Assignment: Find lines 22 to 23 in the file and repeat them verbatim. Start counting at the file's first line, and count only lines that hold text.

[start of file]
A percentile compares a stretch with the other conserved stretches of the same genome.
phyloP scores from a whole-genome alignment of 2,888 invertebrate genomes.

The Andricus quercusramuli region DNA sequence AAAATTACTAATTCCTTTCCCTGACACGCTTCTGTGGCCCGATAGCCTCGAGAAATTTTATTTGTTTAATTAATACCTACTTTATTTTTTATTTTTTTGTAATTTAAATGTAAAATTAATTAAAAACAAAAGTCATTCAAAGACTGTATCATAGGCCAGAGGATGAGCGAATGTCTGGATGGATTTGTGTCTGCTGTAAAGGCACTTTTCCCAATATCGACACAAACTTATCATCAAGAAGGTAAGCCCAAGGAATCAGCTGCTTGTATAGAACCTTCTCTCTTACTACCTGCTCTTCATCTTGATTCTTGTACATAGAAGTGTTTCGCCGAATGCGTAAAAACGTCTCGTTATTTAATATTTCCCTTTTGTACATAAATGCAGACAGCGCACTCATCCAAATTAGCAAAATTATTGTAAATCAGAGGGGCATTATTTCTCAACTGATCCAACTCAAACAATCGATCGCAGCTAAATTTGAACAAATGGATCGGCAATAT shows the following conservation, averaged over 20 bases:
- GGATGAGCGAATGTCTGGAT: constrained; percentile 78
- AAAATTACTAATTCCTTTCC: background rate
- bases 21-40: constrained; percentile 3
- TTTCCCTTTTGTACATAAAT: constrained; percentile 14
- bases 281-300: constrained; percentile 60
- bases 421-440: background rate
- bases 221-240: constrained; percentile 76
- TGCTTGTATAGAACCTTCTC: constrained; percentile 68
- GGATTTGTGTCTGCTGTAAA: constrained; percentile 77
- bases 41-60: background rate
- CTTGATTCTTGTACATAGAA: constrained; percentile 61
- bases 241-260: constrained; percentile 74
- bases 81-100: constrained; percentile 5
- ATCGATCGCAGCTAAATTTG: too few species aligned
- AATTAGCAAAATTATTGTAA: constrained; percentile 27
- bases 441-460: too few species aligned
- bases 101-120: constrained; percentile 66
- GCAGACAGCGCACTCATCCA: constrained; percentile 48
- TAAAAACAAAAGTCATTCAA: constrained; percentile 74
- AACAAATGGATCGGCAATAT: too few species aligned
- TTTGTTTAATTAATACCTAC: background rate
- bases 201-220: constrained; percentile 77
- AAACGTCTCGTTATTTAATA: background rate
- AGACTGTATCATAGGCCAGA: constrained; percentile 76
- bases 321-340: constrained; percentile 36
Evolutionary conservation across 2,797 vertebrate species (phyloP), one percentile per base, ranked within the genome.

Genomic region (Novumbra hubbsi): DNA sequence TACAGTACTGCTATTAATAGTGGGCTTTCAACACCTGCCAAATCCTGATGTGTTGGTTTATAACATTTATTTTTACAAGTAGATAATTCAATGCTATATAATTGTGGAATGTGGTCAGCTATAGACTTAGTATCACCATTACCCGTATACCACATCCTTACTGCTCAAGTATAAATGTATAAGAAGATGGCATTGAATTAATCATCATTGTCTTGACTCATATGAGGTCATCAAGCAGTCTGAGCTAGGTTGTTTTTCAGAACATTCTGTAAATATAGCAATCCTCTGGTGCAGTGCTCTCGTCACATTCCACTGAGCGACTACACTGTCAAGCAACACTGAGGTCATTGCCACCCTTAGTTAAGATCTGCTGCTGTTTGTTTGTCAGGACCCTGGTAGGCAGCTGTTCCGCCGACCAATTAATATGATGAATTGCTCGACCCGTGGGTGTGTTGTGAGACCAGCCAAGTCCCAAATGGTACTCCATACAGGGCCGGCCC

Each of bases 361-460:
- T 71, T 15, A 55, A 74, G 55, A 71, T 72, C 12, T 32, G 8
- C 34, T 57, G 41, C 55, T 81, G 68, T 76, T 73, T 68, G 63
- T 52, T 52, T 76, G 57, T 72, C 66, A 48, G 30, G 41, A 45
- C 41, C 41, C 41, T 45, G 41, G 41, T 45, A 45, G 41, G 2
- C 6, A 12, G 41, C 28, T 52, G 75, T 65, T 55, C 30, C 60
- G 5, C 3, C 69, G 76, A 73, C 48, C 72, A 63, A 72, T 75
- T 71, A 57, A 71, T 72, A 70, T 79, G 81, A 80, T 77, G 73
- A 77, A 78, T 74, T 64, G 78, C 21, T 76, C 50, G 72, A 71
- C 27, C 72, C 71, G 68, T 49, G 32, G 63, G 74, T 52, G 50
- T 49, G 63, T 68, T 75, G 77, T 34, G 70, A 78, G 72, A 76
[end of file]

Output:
- TAAAAACAAAAGTCATTCAA: constrained; percentile 74
- AACAAATGGATCGGCAATAT: too few species aligned